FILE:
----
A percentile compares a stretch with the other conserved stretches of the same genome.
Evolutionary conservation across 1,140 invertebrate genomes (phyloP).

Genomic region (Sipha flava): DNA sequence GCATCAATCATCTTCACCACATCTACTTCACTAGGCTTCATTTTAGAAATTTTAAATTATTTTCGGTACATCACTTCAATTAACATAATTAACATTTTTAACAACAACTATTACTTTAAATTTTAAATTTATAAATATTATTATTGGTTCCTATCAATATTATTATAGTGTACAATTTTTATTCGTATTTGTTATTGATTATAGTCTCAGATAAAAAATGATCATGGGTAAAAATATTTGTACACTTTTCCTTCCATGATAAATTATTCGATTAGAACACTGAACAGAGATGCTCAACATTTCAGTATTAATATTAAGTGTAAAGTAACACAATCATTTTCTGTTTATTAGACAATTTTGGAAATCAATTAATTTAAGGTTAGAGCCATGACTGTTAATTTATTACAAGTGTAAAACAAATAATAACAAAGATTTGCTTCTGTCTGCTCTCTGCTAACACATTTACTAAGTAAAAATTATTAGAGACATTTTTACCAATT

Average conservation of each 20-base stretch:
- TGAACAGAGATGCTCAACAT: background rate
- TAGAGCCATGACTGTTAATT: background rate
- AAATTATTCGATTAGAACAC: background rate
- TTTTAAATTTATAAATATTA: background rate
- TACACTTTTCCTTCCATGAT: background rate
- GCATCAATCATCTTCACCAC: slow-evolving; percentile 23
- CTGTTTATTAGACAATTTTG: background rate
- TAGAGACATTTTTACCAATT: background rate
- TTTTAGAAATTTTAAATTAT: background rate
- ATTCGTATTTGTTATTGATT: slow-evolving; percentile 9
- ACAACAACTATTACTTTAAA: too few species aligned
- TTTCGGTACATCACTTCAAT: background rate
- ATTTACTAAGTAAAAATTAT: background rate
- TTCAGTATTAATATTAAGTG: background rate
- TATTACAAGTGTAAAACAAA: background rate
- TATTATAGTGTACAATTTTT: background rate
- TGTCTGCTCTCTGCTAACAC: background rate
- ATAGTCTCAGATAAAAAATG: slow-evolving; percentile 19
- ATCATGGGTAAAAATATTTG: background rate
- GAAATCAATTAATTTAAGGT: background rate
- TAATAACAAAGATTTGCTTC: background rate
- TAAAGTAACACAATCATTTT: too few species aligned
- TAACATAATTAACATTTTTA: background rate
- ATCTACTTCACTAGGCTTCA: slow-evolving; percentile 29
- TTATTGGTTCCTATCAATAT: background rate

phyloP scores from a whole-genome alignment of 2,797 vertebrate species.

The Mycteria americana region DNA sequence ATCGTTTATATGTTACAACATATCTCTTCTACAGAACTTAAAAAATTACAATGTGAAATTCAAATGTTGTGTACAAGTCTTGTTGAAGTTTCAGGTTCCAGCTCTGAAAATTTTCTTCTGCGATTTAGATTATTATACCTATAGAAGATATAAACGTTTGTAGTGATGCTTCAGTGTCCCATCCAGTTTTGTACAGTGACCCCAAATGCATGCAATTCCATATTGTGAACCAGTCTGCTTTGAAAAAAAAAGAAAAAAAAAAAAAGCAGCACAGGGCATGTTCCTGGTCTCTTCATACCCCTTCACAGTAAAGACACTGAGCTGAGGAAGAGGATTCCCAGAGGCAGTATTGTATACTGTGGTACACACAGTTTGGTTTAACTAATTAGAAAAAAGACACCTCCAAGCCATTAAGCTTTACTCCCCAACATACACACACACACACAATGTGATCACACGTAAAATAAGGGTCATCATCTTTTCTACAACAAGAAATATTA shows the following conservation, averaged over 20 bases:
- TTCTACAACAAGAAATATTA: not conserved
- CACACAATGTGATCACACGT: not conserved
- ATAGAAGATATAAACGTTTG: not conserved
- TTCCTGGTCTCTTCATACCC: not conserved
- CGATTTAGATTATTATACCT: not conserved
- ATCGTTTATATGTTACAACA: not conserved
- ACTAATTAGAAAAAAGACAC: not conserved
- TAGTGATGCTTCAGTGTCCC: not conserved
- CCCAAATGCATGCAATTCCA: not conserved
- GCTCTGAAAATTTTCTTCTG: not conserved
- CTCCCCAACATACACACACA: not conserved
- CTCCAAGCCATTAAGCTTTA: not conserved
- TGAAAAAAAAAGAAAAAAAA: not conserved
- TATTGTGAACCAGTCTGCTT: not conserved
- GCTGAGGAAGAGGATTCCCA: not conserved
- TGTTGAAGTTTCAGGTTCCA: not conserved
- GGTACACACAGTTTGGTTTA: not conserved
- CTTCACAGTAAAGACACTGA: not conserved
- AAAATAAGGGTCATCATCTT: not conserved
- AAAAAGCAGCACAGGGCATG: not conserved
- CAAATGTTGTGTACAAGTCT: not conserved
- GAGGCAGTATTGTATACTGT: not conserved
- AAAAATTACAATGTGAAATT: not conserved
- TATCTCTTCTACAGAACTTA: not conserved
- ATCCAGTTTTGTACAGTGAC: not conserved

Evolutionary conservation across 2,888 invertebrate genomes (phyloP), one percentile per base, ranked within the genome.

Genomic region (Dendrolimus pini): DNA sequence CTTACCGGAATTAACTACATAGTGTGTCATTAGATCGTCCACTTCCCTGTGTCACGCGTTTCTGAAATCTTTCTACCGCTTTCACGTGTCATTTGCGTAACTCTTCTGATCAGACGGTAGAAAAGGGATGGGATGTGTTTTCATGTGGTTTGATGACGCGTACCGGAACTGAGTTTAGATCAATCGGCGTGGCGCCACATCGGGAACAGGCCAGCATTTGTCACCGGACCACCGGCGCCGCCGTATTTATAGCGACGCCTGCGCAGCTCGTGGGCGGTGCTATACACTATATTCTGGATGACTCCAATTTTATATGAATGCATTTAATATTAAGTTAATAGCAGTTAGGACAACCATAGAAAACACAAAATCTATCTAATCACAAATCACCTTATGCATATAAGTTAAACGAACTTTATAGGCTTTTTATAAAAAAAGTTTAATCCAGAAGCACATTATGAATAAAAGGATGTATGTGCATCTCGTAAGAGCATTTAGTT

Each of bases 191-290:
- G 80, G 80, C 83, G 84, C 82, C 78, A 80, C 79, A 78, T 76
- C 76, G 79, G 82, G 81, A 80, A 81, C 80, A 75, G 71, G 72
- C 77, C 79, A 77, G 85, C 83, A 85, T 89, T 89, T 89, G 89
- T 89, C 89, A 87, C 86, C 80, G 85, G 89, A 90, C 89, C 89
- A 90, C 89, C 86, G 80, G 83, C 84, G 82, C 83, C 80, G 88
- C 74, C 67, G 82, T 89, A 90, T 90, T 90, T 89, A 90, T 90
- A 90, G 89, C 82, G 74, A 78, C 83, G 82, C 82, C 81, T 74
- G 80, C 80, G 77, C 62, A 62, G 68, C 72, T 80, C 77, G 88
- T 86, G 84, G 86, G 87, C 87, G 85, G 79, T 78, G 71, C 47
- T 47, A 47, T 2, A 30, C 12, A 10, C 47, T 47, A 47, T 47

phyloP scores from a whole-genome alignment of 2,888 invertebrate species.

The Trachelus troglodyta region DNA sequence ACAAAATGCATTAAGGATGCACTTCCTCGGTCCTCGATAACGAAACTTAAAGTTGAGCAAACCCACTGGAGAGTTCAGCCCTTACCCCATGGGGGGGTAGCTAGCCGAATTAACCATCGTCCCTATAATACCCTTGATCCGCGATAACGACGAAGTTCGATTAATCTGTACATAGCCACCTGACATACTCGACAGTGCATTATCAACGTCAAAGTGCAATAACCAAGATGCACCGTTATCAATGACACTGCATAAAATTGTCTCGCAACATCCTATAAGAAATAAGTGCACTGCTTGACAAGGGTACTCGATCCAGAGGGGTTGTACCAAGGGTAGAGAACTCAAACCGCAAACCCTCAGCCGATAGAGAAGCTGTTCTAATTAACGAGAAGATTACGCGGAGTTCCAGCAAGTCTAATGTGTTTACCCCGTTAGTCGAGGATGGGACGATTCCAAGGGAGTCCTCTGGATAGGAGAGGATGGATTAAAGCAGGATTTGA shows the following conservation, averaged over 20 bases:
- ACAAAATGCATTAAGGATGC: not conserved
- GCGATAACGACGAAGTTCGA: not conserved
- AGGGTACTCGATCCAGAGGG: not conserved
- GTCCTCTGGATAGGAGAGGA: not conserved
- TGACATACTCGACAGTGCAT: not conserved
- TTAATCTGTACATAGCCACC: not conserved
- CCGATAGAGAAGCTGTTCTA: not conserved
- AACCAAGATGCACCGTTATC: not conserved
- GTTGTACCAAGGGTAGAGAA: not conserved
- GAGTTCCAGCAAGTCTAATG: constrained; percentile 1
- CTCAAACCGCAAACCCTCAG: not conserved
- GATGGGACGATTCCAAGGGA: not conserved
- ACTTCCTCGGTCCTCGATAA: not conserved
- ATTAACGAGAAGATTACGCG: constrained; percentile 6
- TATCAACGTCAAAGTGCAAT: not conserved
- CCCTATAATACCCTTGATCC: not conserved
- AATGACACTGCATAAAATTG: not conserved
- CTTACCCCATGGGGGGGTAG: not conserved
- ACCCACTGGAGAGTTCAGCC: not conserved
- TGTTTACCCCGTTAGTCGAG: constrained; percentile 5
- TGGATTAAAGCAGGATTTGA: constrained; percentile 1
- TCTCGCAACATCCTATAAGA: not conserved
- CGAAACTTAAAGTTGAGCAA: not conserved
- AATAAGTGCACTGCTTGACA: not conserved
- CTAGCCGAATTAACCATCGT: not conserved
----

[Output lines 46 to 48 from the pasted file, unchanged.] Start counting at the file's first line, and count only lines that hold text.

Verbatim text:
- GCTGAGGAAGAGGATTCCCA: not conserved
- TGTTGAAGTTTCAGGTTCCA: not conserved
- GGTACACACAGTTTGGTTTA: not conserved